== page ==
Explorers, Killers, Achievers, and Socializers: Why We Like Different Kinds of Games

So, in the same way we all like different types of movies, books, and TV, we all like different types of games. Shocker, right? But there’s actually been a lot of research done into our motivations behind why we like the games we like. One way to look at it is player types.

The oldest system and the most well-known is the Bartle taxonomy. You can read the whole long thing here, but essentially it breaks players into four main categories. See title. The thing came out in the nineties, so it’s sort of outdated, but it is important to look at to understand the basic idea of how players can be separated.

So here’s the summary of each type:

Explorers: They like to discover a world of a game, find hidden places and easter eggs, fill in maps, and move at their own pace. Explorers would be huge fans of the open world or games like Myst and The Witness where you have to wander around and figure things out.

Killers: They like to interfere with the world and with players around them. They like to destroy and disrupt and make things explode. Online battle games like Overwatch would appeal to them.

Achievers: They like accomplishing things. Finishing quests, gaining trophies, collecting items, anything that gives them rewards like gold or status or experience. They may also be motivated simply for the prestige, like beating the optional boss that turns up after endgame.

Socializers: They like to hang out with other players, work together to solve problems, and build relationships. Of all the player types, they are probably the least interested in the actual game and instead focus on meeting new people through the game. They’d be big on cooperative multiplayer.

Now, hardly anybody fits into only one of those types, but it does help distinguish between possible motivating factors in games. For instance, I tend to lean towards Explorer and Achiever and lean very far away from Socializer. See this graphic below for a clearer picture of these types.

If you want a more detailed analysis of this and other methodologies, check out this Gamasutra article. 

The one that I’ve found the most helpful (that’s more recent too) is the Gamer Motivation Model on Quantic Foundry. I mentioned this on our latest Side-Quest (head to our Episodes page and take a listen!). This looks at six main motivation clusters which each have two sub-motivations and links each with certain games and franchises so it can give you suggestions for games you might enjoy. You can make your own profile and you can check out their blog to see different break-downs of patterns and statistics.

We like this post about local co-op.

The quiz is pretty simple. You give them some games you like and you answer a few questions about how important things are to you in a game. Most of it looks like this. My answers are filled in.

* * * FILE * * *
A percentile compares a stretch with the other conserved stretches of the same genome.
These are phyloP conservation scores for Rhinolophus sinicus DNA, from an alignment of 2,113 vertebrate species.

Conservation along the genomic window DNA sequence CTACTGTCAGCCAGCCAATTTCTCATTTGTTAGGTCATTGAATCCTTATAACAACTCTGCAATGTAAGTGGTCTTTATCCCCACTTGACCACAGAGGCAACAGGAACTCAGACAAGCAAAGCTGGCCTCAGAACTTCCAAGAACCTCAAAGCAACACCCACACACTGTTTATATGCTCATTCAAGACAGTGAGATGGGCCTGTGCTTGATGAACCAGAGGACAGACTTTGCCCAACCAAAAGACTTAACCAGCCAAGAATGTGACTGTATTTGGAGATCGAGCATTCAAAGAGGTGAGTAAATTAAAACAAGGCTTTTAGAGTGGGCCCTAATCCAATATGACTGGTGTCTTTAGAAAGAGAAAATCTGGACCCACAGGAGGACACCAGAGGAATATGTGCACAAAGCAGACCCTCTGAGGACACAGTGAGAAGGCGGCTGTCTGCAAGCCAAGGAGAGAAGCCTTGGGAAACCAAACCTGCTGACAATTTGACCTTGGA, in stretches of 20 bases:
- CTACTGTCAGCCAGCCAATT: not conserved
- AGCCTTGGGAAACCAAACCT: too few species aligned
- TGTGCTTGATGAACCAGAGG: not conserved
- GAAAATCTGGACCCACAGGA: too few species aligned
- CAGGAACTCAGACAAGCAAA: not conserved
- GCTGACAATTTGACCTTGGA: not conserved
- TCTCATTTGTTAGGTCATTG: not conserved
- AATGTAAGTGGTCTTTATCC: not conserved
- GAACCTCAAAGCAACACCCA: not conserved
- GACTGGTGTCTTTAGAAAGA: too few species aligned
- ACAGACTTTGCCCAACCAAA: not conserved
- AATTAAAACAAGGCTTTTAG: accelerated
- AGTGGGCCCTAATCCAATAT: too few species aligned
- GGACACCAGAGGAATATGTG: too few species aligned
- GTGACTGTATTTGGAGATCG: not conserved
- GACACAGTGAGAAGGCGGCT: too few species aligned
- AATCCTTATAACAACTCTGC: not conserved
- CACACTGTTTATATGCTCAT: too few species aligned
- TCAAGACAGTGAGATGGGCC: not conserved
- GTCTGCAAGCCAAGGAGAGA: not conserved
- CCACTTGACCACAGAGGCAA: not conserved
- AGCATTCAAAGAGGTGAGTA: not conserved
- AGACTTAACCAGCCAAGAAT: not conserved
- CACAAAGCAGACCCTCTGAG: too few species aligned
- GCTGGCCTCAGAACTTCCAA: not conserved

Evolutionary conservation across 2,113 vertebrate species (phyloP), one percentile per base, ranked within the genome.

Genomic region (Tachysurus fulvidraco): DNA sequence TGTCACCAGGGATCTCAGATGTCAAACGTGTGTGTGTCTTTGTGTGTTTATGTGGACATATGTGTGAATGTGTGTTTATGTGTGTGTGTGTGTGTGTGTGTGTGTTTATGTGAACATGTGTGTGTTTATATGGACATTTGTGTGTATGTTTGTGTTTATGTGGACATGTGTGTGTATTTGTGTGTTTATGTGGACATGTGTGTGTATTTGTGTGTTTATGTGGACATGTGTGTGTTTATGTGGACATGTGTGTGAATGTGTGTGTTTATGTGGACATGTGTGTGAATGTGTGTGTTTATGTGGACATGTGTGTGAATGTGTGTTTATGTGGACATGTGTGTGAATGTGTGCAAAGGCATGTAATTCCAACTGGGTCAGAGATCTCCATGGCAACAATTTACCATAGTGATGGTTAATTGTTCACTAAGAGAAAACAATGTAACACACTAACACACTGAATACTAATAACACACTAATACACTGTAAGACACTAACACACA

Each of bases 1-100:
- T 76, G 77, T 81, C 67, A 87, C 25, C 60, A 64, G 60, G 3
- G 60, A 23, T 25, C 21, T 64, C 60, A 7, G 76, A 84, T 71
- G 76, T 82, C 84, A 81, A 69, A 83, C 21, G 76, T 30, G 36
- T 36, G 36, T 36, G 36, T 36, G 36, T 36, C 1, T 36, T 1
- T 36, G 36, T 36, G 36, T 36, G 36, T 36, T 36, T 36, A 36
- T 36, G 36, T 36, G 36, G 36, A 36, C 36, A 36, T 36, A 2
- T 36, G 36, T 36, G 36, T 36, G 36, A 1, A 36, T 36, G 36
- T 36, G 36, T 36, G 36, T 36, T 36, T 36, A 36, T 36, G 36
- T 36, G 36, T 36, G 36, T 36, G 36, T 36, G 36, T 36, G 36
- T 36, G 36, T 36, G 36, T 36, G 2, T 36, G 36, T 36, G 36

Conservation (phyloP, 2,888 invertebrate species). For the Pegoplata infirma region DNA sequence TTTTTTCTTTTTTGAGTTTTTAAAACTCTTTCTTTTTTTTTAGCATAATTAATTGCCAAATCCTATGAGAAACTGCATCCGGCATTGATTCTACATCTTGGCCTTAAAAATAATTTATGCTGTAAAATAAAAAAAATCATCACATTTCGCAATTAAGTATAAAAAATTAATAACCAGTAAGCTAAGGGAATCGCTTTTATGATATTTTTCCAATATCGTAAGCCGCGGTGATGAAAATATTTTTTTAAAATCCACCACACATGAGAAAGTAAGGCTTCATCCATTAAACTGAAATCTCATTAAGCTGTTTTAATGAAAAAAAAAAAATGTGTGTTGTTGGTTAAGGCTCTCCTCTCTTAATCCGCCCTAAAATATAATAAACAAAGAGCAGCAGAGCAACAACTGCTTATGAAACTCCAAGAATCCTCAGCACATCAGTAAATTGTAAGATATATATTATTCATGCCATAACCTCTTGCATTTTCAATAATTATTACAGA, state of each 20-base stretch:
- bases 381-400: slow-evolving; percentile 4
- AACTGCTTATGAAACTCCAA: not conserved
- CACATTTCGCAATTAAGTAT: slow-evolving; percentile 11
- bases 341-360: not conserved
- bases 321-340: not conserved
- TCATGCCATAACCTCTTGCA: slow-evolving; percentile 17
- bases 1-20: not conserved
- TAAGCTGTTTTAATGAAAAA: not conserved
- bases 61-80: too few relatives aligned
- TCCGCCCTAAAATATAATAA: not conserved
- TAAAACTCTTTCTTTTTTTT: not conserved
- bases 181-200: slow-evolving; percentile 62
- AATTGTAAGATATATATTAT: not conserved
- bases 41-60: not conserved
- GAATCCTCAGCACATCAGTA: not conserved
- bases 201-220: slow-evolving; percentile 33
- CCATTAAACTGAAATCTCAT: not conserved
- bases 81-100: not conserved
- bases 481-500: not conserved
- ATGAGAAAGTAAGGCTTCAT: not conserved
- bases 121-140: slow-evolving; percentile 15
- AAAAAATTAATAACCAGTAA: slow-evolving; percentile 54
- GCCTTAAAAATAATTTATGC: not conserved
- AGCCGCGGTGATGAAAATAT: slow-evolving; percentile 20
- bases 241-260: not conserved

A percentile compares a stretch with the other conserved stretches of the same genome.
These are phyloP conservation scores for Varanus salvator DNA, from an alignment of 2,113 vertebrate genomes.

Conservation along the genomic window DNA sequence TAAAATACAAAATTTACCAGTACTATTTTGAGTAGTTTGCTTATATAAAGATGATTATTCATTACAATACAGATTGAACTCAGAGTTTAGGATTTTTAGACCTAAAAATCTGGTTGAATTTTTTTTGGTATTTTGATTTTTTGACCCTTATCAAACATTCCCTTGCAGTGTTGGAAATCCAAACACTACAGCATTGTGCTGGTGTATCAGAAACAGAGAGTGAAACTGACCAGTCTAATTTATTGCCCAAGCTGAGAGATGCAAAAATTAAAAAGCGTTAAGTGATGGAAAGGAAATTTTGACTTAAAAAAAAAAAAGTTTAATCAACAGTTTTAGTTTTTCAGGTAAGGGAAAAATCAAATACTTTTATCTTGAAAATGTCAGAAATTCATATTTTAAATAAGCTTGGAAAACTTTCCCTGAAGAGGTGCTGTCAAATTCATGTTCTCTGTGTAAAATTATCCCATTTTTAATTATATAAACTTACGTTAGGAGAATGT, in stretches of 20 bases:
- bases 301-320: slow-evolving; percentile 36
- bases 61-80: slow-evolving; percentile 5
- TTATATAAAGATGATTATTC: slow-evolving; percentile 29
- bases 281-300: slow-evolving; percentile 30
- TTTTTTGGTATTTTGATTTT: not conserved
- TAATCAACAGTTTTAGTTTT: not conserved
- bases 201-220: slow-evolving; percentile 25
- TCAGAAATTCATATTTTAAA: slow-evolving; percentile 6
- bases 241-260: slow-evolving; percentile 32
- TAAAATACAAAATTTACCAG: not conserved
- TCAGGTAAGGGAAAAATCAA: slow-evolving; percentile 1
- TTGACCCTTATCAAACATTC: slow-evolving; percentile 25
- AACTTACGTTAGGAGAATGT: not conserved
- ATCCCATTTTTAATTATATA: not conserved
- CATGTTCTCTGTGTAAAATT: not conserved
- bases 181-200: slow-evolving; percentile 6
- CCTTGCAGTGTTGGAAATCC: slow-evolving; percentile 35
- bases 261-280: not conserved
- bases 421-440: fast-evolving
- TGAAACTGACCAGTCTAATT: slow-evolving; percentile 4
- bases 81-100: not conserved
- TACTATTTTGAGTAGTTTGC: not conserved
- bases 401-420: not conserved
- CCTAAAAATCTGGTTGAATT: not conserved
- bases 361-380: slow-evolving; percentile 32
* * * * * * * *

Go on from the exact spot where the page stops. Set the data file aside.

I don’t wanna hang out with you

It proceeds to tell you about your preferences and what games you might like based on that. You are probably high in two groups, but I’ve seen profiles that are entirely balanced to that emphasize only one above all else too. Here’s the six motivation clusters:

Immersion includes Fantasy and Story. High scores like interesting narrative, characters, and settings while low scores care more about the gameplay mechanics instead.

Creativity includes Design and Discovery. High scores like exploring the game world and being able to change it to suit themselves while low scores are more accepting towards linear progression and strict rules.

Action includes Destruction and Excitement. High scores like to jump into the fray and not stop while low scores like more calm, paced events that keep the heart rate normal.

Mastery includes Challenge and Strategy. High scores like being frustrated and having to think logically to figure out difficult puzzles or get themselves out of difficult situations while low scores like more forgiving difficulties and spontaneous happenings.

Social includes Competition and Community. High scores like interacting with other players in both hostile and friendly ways while low scores prefer playing by themselves and being able to make decisions more independently.  

Achievement includes Completion and Power. High scores like collecting everything they can from rare items to strong weapons to collectibles and are very likely to be found grinding away while low scores tend to progress faster while worrying less about their status in the game or whether they have everything they could ever find. 

You can look at my full profile if you’re curious about me.

Anyway, I think it’s highly important to know your player type because it keeps you from buying games you won’t like. Even if everybody says it’s the best game ever, you won’t enjoy it if it doesn’t hit the areas you actually like. So check out the quiz and find out who you are. Gamer-wise.

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